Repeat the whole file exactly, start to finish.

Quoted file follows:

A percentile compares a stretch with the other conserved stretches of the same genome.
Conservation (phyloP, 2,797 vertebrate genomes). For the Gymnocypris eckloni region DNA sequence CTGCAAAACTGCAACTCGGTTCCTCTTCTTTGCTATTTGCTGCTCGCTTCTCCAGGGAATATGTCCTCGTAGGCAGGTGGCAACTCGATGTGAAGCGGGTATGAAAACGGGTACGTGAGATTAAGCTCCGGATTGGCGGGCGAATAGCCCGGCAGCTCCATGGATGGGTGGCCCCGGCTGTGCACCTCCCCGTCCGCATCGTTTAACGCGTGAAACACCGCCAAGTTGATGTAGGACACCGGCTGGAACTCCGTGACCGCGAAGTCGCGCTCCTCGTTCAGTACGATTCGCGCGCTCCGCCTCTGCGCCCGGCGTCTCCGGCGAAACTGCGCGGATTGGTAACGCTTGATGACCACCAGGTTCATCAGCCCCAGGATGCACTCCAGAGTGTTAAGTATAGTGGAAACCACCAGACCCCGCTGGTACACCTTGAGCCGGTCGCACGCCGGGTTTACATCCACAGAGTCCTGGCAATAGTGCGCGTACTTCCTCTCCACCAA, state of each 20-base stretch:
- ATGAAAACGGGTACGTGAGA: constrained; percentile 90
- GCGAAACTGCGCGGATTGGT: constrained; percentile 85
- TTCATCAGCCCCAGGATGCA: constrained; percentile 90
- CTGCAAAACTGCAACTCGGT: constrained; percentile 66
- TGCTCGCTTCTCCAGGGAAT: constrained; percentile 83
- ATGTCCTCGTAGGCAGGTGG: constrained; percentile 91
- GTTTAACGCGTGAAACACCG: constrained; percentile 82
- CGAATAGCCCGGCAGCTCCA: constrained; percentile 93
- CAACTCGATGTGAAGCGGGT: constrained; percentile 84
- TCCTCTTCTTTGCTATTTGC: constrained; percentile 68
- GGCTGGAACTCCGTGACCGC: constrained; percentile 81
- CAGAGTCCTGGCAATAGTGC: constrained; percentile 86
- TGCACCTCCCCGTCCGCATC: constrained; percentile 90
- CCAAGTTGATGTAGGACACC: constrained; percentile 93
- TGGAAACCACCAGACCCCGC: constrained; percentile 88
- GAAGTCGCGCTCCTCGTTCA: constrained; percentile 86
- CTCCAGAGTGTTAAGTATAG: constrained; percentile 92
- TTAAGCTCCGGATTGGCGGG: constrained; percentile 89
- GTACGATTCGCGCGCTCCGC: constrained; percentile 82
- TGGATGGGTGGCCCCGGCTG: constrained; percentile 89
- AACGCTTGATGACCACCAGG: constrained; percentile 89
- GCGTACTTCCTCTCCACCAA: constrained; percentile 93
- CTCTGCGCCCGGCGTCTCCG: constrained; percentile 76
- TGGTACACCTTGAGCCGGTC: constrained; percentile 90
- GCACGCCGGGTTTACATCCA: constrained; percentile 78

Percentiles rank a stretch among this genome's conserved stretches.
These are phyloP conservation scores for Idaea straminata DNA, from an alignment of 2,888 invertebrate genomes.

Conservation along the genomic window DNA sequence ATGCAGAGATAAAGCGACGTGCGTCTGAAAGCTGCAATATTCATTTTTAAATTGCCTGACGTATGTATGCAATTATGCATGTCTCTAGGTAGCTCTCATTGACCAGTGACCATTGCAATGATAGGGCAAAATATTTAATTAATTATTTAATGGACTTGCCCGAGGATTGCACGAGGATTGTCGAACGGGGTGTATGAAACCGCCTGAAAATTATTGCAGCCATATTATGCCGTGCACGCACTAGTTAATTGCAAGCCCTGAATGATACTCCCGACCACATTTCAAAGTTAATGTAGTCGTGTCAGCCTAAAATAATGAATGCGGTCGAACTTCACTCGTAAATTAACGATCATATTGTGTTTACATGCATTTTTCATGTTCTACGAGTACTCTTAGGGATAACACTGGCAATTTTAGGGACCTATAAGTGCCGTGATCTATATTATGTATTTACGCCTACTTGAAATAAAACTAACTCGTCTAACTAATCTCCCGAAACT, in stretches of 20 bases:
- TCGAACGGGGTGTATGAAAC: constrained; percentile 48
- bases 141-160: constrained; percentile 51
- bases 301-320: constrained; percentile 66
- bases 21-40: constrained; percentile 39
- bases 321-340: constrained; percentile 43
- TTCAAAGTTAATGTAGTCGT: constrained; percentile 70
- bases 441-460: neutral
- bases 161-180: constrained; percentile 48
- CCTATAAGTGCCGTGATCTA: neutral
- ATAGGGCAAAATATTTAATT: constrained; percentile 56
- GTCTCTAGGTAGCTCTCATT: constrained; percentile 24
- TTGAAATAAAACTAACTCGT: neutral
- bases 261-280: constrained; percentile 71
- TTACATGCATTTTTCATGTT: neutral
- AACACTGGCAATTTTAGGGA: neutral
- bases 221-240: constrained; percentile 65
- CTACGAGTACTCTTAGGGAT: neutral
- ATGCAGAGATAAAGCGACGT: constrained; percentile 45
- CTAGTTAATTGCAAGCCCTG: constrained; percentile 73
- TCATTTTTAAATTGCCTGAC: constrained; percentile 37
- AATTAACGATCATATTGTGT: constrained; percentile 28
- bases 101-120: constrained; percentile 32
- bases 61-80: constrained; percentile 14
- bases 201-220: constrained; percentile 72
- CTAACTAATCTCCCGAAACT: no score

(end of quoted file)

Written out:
A percentile compares a stretch with the other conserved stretches of the same genome.
Conservation (phyloP, 2,797 vertebrate genomes). For the Gymnocypris eckloni region DNA sequence CTGCAAAACTGCAACTCGGTTCCTCTTCTTTGCTATTTGCTGCTCGCTTCTCCAGGGAATATGTCCTCGTAGGCAGGTGGCAACTCGATGTGAAGCGGGTATGAAAACGGGTACGTGAGATTAAGCTCCGGATTGGCGGGCGAATAGCCCGGCAGCTCCATGGATGGGTGGCCCCGGCTGTGCACCTCCCCGTCCGCATCGTTTAACGCGTGAAACACCGCCAAGTTGATGTAGGACACCGGCTGGAACTCCGTGACCGCGAAGTCGCGCTCCTCGTTCAGTACGATTCGCGCGCTCCGCCTCTGCGCCCGGCGTCTCCGGCGAAACTGCGCGGATTGGTAACGCTTGATGACCACCAGGTTCATCAGCCCCAGGATGCACTCCAGAGTGTTAAGTATAGTGGAAACCACCAGACCCCGCTGGTACACCTTGAGCCGGTCGCACGCCGGGTTTACATCCACAGAGTCCTGGCAATAGTGCGCGTACTTCCTCTCCACCAA, state of each 20-base stretch:
- ATGAAAACGGGTACGTGAGA: constrained; percentile 90
- GCGAAACTGCGCGGATTGGT: constrained; percentile 85
- TTCATCAGCCCCAGGATGCA: constrained; percentile 90
- CTGCAAAACTGCAACTCGGT: constrained; percentile 66
- TGCTCGCTTCTCCAGGGAAT: constrained; percentile 83
- ATGTCCTCGTAGGCAGGTGG: constrained; percentile 91
- GTTTAACGCGTGAAACACCG: constrained; percentile 82
- CGAATAGCCCGGCAGCTCCA: constrained; percentile 93
- CAACTCGATGTGAAGCGGGT: constrained; percentile 84
- TCCTCTTCTTTGCTATTTGC: constrained; percentile 68
- GGCTGGAACTCCGTGACCGC: constrained; percentile 81
- CAGAGTCCTGGCAATAGTGC: constrained; percentile 86
- TGCACCTCCCCGTCCGCATC: constrained; percentile 90
- CCAAGTTGATGTAGGACACC: constrained; percentile 93
- TGGAAACCACCAGACCCCGC: constrained; percentile 88
- GAAGTCGCGCTCCTCGTTCA: constrained; percentile 86
- CTCCAGAGTGTTAAGTATAG: constrained; percentile 92
- TTAAGCTCCGGATTGGCGGG: constrained; percentile 89
- GTACGATTCGCGCGCTCCGC: constrained; percentile 82
- TGGATGGGTGGCCCCGGCTG: constrained; percentile 89
- AACGCTTGATGACCACCAGG: constrained; percentile 89
- GCGTACTTCCTCTCCACCAA: constrained; percentile 93
- CTCTGCGCCCGGCGTCTCCG: constrained; percentile 76
- TGGTACACCTTGAGCCGGTC: constrained; percentile 90
- GCACGCCGGGTTTACATCCA: constrained; percentile 78

Percentiles rank a stretch among this genome's conserved stretches.
These are phyloP conservation scores for Idaea straminata DNA, from an alignment of 2,888 invertebrate genomes.

Conservation along the genomic window DNA sequence ATGCAGAGATAAAGCGACGTGCGTCTGAAAGCTGCAATATTCATTTTTAAATTGCCTGACGTATGTATGCAATTATGCATGTCTCTAGGTAGCTCTCATTGACCAGTGACCATTGCAATGATAGGGCAAAATATTTAATTAATTATTTAATGGACTTGCCCGAGGATTGCACGAGGATTGTCGAACGGGGTGTATGAAACCGCCTGAAAATTATTGCAGCCATATTATGCCGTGCACGCACTAGTTAATTGCAAGCCCTGAATGATACTCCCGACCACATTTCAAAGTTAATGTAGTCGTGTCAGCCTAAAATAATGAATGCGGTCGAACTTCACTCGTAAATTAACGATCATATTGTGTTTACATGCATTTTTCATGTTCTACGAGTACTCTTAGGGATAACACTGGCAATTTTAGGGACCTATAAGTGCCGTGATCTATATTATGTATTTACGCCTACTTGAAATAAAACTAACTCGTCTAACTAATCTCCCGAAACT, in stretches of 20 bases:
- TCGAACGGGGTGTATGAAAC: constrained; percentile 48
- bases 141-160: constrained; percentile 51
- bases 301-320: constrained; percentile 66
- bases 21-40: constrained; percentile 39
- bases 321-340: constrained; percentile 43
- TTCAAAGTTAATGTAGTCGT: constrained; percentile 70
- bases 441-460: neutral
- bases 161-180: constrained; percentile 48
- CCTATAAGTGCCGTGATCTA: neutral
- ATAGGGCAAAATATTTAATT: constrained; percentile 56
- GTCTCTAGGTAGCTCTCATT: constrained; percentile 24
- TTGAAATAAAACTAACTCGT: neutral
- bases 261-280: constrained; percentile 71
- TTACATGCATTTTTCATGTT: neutral
- AACACTGGCAATTTTAGGGA: neutral
- bases 221-240: constrained; percentile 65
- CTACGAGTACTCTTAGGGAT: neutral
- ATGCAGAGATAAAGCGACGT: constrained; percentile 45
- CTAGTTAATTGCAAGCCCTG: constrained; percentile 73
- TCATTTTTAAATTGCCTGAC: constrained; percentile 37
- AATTAACGATCATATTGTGT: constrained; percentile 28
- bases 101-120: constrained; percentile 32
- bases 61-80: constrained; percentile 14
- bases 201-220: constrained; percentile 72
- CTAACTAATCTCCCGAAACT: no score